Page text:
Many oil field service firms in the Basin were still feeling contraction pains; to survive they laid off employees and cut costs. Maleckar of Diamond Resources said his firm was getting very little new work from oil firms. He’s meeting his reduced payroll by renegotiating old leases due to expire in the next few months.
Another Williston company, Red River Supply, was trucking less drilling salt and saltwater (injected underground to reduce pressure on drill bits) to well sites than last year. Owner Rich Vestal said that by April he had laid off almost a third of his workforce; he figures many of those workers left town to look for employment.
At Richland Pump & Supply in Sidney, owner David Williams has had to cut one of his 12 employees. After several years of strong growth, orders have fallen off for oil well components. He expects sales to decline 20 percent this year, despite the June spike in oil prices that raised spirits across the Basin.
“I’m hoping there’s a change, but when the price comes up things don’t automatically get busier,” he said. “The price has to stay there for quite a while before the oil companies are going to start doing anything.” Williams was hoping to cut costs and avoid further layoffs by reducing his inventory and waiting to rebuild stocks until business improves.
The struggles of these firms and hundreds of others in the Basin ripple out far beyond the oil patch. Stagnant oil field revenues mean fewer goods and services purchased from other businesses that have become accustomed to black gold in their cash registers. Local government also feels the impact when less direct and indirect oil spending reduces tax revenue.
Star not so bright
A drive down Second Avenue West, the main commercial strip in Williston, reveals no hints of faltering prosperity. At the end of the day, pickup trucks laden with oil field tools and equipment line up outside motels. Help wanted signs hang in the windows of restaurants, bars and gas stations. On the west side of town, clusters of upscale single-family homes and townhouses are under construction, some adjacent to trailer parks and modest one-story houses built during the 1970s boom.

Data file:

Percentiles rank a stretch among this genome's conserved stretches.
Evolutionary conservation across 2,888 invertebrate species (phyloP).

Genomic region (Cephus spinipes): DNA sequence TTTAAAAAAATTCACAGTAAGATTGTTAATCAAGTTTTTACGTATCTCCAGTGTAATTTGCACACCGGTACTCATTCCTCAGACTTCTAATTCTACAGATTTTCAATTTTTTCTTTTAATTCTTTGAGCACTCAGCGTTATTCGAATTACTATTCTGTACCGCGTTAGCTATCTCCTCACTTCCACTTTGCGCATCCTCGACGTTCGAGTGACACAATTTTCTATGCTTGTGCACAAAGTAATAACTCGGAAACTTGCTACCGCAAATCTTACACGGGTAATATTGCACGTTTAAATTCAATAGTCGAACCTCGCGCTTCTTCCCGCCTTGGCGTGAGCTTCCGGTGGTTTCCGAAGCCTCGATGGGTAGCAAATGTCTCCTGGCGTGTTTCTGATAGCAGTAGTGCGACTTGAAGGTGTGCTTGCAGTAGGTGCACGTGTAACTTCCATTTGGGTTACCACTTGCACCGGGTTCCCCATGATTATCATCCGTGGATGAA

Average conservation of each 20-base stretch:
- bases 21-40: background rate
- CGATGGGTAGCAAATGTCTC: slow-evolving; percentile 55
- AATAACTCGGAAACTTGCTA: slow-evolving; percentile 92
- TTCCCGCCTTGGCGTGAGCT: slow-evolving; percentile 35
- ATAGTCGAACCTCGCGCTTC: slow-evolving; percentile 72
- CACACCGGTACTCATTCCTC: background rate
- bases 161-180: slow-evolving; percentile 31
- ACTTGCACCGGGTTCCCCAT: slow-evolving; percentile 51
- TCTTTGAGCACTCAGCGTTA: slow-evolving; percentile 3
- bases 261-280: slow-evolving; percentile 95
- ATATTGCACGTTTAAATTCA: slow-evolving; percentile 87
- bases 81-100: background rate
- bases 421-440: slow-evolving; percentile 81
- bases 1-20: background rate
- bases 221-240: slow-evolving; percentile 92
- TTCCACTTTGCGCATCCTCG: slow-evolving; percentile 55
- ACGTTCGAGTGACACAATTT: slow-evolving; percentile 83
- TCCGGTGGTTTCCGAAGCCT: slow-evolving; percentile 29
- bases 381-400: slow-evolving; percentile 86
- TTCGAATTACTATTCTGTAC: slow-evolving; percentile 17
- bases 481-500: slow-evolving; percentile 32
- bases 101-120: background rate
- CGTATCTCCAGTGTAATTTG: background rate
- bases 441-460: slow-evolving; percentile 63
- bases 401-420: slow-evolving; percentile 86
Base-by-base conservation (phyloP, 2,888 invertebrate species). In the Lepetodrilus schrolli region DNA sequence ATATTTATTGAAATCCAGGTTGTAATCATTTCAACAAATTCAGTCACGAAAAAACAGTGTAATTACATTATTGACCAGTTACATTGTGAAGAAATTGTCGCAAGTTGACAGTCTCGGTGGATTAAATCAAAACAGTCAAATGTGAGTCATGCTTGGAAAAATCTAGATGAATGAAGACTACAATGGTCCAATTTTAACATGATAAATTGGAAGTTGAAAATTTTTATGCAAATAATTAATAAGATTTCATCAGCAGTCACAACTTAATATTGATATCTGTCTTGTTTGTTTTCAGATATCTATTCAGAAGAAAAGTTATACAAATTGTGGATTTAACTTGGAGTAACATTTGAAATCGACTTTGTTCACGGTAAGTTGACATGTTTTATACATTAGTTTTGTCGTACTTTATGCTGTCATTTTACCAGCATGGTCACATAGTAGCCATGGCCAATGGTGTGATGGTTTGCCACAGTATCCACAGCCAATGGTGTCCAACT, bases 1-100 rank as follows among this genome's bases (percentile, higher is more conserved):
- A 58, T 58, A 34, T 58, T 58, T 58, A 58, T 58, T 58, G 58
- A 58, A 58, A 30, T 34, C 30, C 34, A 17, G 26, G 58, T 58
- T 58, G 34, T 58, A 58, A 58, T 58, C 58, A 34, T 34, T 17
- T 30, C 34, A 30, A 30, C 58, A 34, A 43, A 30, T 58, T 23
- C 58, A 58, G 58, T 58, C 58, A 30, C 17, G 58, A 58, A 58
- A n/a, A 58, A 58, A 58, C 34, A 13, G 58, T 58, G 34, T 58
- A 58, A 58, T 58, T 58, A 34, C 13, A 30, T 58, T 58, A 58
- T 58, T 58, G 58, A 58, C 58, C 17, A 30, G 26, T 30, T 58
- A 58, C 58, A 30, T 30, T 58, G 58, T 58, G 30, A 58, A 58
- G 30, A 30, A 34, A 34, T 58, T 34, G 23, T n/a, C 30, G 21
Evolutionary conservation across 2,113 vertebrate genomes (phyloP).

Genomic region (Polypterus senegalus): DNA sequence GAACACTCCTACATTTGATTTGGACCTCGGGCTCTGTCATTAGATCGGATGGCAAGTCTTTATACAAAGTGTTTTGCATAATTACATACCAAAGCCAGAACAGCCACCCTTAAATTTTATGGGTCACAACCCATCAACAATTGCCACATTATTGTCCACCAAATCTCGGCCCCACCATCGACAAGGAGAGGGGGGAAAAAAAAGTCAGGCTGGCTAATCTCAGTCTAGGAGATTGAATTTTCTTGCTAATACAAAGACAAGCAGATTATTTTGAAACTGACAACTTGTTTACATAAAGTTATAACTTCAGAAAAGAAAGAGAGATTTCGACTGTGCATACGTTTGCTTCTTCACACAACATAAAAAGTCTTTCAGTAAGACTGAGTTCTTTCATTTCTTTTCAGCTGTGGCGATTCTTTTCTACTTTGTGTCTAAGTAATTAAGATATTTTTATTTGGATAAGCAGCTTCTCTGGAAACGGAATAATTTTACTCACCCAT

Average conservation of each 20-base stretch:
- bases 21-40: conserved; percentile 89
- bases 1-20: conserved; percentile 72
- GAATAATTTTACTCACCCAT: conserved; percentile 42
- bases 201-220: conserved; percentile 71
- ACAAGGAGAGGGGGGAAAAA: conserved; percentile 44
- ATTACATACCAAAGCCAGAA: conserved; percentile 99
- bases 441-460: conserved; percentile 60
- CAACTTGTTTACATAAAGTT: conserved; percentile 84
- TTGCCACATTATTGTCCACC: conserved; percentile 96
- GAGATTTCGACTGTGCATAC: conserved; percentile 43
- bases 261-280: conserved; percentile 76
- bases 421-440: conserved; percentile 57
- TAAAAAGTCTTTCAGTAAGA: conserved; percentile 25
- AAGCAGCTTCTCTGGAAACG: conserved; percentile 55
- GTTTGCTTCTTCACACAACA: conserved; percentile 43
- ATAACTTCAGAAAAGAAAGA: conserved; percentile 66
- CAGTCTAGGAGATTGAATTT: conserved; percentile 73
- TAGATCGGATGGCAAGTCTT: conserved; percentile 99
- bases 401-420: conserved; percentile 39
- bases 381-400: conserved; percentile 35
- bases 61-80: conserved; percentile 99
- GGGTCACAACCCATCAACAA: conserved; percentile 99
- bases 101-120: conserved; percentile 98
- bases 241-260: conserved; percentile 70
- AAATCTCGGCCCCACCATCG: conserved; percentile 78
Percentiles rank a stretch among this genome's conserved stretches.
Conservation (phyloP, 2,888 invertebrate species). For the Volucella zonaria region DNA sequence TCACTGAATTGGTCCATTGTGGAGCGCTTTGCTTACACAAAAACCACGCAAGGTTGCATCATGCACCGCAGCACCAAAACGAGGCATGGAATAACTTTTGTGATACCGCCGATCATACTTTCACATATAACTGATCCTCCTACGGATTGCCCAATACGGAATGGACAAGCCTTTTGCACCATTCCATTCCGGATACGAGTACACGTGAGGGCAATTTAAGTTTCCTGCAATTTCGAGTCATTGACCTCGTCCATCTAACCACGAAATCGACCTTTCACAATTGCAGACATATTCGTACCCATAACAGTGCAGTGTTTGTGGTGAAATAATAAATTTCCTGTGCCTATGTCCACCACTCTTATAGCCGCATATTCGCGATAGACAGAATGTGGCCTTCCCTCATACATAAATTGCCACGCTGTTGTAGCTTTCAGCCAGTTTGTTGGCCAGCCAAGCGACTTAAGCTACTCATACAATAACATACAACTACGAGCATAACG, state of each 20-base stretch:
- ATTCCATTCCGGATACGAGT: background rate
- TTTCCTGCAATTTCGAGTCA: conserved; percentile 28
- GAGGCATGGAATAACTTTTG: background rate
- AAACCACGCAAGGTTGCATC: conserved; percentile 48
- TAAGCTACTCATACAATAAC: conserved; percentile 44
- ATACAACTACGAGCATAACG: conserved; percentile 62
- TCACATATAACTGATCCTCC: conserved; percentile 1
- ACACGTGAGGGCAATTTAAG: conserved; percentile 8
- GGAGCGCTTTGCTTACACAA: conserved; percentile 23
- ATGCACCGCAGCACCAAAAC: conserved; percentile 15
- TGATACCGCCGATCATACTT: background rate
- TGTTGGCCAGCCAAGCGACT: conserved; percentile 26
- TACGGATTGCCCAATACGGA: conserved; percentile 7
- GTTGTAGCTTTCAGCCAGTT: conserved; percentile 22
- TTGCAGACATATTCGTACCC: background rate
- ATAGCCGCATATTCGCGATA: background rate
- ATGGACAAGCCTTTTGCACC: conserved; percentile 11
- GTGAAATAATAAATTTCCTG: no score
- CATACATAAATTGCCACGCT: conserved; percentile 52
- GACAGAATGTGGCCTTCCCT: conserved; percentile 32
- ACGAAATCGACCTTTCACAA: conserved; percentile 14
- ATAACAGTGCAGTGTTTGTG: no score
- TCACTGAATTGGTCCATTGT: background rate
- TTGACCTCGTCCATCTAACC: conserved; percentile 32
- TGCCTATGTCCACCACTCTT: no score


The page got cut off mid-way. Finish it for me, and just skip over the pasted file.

Although “The Western Star” is the hub of the region’s petroleum industry, with 200-odd oil field service firms, the city of 14,500 does not live by oil alone. Before oil was discovered in North Dakota in 1951, farming was the Basin’s economic mainstay, and it remains so. As oil prices fell last fall, small-grain farmers reaped handsome profits because of high commodity prices. A plant that processes peas, lentils and chickpeas was acquired by a Canadian firm and expanded in 2007.
But the oil industry’s recent travails have cooled a regional economy that last year burned red hot, untouched by the recession that was tightening its grip on the nation as a whole. “We’re not feeling the pressure that we hear is going on around the rest of the country, but [the oil downturn] has had an impact,” said Ward Koeser, president of the city commission and owner of a local communications firm.
Williston is still doing very well compared with other communities in the state (see Chart 3). City sales tax collections increased 20 percent in the second quarter over the same quarter in 2008. However, Williston tax collections for April and June fell 2 percent below city estimates, suggesting that economic growth is slowing.
That worries city officials. City sales taxes are earmarked for infrastructure improvements and don’t fund operations. But receipts from a state tax on oil production dropped sharply in the first quarter, and the city auditor forecasts a $6.1 million budget deficit this year unless oil tax funds and revenue from other sources rebound in coming months. “That’s going to be a challenge, something we’ll have to wrestle with,” Koeser said.